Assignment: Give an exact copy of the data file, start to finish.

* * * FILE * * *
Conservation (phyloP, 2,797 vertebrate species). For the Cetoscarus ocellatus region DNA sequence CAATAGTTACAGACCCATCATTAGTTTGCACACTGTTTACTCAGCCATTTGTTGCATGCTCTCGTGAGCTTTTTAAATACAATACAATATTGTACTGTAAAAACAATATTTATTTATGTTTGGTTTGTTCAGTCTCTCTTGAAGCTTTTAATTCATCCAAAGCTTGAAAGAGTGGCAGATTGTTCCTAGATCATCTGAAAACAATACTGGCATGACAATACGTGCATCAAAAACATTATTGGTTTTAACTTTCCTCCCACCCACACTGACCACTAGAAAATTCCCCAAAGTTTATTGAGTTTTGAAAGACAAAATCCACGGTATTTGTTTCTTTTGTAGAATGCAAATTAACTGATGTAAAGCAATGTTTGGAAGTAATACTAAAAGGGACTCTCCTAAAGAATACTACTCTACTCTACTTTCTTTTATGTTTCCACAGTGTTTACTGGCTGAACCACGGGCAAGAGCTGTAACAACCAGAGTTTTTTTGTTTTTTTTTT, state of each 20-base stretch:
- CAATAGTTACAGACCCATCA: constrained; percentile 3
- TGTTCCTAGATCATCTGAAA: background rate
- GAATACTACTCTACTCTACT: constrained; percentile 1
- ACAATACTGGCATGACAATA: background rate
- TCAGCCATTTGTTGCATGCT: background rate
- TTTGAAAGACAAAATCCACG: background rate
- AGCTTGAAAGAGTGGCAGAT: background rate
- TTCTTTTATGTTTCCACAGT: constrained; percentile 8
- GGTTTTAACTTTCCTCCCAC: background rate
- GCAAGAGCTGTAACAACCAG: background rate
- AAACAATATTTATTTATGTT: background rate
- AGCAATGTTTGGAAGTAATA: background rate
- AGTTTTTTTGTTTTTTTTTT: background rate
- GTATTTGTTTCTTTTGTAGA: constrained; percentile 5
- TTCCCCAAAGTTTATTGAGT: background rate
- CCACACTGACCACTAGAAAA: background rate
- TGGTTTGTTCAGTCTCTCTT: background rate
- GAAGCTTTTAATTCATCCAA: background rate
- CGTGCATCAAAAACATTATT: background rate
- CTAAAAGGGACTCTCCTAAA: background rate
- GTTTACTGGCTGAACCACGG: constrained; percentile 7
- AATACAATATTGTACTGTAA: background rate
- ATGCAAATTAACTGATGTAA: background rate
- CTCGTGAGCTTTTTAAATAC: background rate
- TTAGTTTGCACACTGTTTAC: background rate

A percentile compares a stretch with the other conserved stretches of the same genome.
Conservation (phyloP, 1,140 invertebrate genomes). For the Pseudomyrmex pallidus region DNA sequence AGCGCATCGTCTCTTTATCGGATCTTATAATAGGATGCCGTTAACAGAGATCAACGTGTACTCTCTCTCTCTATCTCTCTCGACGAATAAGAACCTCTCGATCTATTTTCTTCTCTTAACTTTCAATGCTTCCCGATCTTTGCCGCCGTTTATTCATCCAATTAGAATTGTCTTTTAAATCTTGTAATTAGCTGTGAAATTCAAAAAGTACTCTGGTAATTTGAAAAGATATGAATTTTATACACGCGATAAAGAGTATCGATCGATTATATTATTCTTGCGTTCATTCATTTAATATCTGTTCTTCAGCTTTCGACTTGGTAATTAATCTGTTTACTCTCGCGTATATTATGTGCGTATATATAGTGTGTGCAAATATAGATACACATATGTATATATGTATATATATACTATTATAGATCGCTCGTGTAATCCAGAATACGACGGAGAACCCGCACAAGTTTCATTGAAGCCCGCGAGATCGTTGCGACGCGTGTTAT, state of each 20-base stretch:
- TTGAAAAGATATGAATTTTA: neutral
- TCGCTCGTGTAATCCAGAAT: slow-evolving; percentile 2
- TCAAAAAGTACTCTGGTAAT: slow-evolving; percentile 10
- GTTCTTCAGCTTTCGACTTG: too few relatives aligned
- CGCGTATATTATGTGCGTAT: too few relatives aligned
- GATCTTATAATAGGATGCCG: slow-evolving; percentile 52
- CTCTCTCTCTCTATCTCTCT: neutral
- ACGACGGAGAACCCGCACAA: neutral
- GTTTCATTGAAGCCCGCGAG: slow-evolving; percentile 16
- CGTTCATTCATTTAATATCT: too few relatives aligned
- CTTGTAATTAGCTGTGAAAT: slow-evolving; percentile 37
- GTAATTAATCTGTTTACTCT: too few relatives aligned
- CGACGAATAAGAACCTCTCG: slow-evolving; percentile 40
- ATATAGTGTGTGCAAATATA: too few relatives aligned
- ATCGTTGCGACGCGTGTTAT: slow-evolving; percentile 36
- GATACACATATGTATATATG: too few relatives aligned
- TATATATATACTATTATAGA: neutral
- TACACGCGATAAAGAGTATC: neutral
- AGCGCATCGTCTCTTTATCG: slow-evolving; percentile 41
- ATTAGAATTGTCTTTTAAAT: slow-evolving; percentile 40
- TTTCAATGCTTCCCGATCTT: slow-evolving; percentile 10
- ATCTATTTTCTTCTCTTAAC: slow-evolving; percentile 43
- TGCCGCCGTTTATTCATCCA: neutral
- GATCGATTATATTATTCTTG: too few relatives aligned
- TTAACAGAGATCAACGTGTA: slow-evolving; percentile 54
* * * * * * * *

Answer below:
Conservation (phyloP, 2,797 vertebrate species). For the Cetoscarus ocellatus region DNA sequence CAATAGTTACAGACCCATCATTAGTTTGCACACTGTTTACTCAGCCATTTGTTGCATGCTCTCGTGAGCTTTTTAAATACAATACAATATTGTACTGTAAAAACAATATTTATTTATGTTTGGTTTGTTCAGTCTCTCTTGAAGCTTTTAATTCATCCAAAGCTTGAAAGAGTGGCAGATTGTTCCTAGATCATCTGAAAACAATACTGGCATGACAATACGTGCATCAAAAACATTATTGGTTTTAACTTTCCTCCCACCCACACTGACCACTAGAAAATTCCCCAAAGTTTATTGAGTTTTGAAAGACAAAATCCACGGTATTTGTTTCTTTTGTAGAATGCAAATTAACTGATGTAAAGCAATGTTTGGAAGTAATACTAAAAGGGACTCTCCTAAAGAATACTACTCTACTCTACTTTCTTTTATGTTTCCACAGTGTTTACTGGCTGAACCACGGGCAAGAGCTGTAACAACCAGAGTTTTTTTGTTTTTTTTTT, state of each 20-base stretch:
- CAATAGTTACAGACCCATCA: constrained; percentile 3
- TGTTCCTAGATCATCTGAAA: background rate
- GAATACTACTCTACTCTACT: constrained; percentile 1
- ACAATACTGGCATGACAATA: background rate
- TCAGCCATTTGTTGCATGCT: background rate
- TTTGAAAGACAAAATCCACG: background rate
- AGCTTGAAAGAGTGGCAGAT: background rate
- TTCTTTTATGTTTCCACAGT: constrained; percentile 8
- GGTTTTAACTTTCCTCCCAC: background rate
- GCAAGAGCTGTAACAACCAG: background rate
- AAACAATATTTATTTATGTT: background rate
- AGCAATGTTTGGAAGTAATA: background rate
- AGTTTTTTTGTTTTTTTTTT: background rate
- GTATTTGTTTCTTTTGTAGA: constrained; percentile 5
- TTCCCCAAAGTTTATTGAGT: background rate
- CCACACTGACCACTAGAAAA: background rate
- TGGTTTGTTCAGTCTCTCTT: background rate
- GAAGCTTTTAATTCATCCAA: background rate
- CGTGCATCAAAAACATTATT: background rate
- CTAAAAGGGACTCTCCTAAA: background rate
- GTTTACTGGCTGAACCACGG: constrained; percentile 7
- AATACAATATTGTACTGTAA: background rate
- ATGCAAATTAACTGATGTAA: background rate
- CTCGTGAGCTTTTTAAATAC: background rate
- TTAGTTTGCACACTGTTTAC: background rate

A percentile compares a stretch with the other conserved stretches of the same genome.
Conservation (phyloP, 1,140 invertebrate genomes). For the Pseudomyrmex pallidus region DNA sequence AGCGCATCGTCTCTTTATCGGATCTTATAATAGGATGCCGTTAACAGAGATCAACGTGTACTCTCTCTCTCTATCTCTCTCGACGAATAAGAACCTCTCGATCTATTTTCTTCTCTTAACTTTCAATGCTTCCCGATCTTTGCCGCCGTTTATTCATCCAATTAGAATTGTCTTTTAAATCTTGTAATTAGCTGTGAAATTCAAAAAGTACTCTGGTAATTTGAAAAGATATGAATTTTATACACGCGATAAAGAGTATCGATCGATTATATTATTCTTGCGTTCATTCATTTAATATCTGTTCTTCAGCTTTCGACTTGGTAATTAATCTGTTTACTCTCGCGTATATTATGTGCGTATATATAGTGTGTGCAAATATAGATACACATATGTATATATGTATATATATACTATTATAGATCGCTCGTGTAATCCAGAATACGACGGAGAACCCGCACAAGTTTCATTGAAGCCCGCGAGATCGTTGCGACGCGTGTTAT, state of each 20-base stretch:
- TTGAAAAGATATGAATTTTA: neutral
- TCGCTCGTGTAATCCAGAAT: slow-evolving; percentile 2
- TCAAAAAGTACTCTGGTAAT: slow-evolving; percentile 10
- GTTCTTCAGCTTTCGACTTG: too few relatives aligned
- CGCGTATATTATGTGCGTAT: too few relatives aligned
- GATCTTATAATAGGATGCCG: slow-evolving; percentile 52
- CTCTCTCTCTCTATCTCTCT: neutral
- ACGACGGAGAACCCGCACAA: neutral
- GTTTCATTGAAGCCCGCGAG: slow-evolving; percentile 16
- CGTTCATTCATTTAATATCT: too few relatives aligned
- CTTGTAATTAGCTGTGAAAT: slow-evolving; percentile 37
- GTAATTAATCTGTTTACTCT: too few relatives aligned
- CGACGAATAAGAACCTCTCG: slow-evolving; percentile 40
- ATATAGTGTGTGCAAATATA: too few relatives aligned
- ATCGTTGCGACGCGTGTTAT: slow-evolving; percentile 36
- GATACACATATGTATATATG: too few relatives aligned
- TATATATATACTATTATAGA: neutral
- TACACGCGATAAAGAGTATC: neutral
- AGCGCATCGTCTCTTTATCG: slow-evolving; percentile 41
- ATTAGAATTGTCTTTTAAAT: slow-evolving; percentile 40
- TTTCAATGCTTCCCGATCTT: slow-evolving; percentile 10
- ATCTATTTTCTTCTCTTAAC: slow-evolving; percentile 43
- TGCCGCCGTTTATTCATCCA: neutral
- GATCGATTATATTATTCTTG: too few relatives aligned
- TTAACAGAGATCAACGTGTA: slow-evolving; percentile 54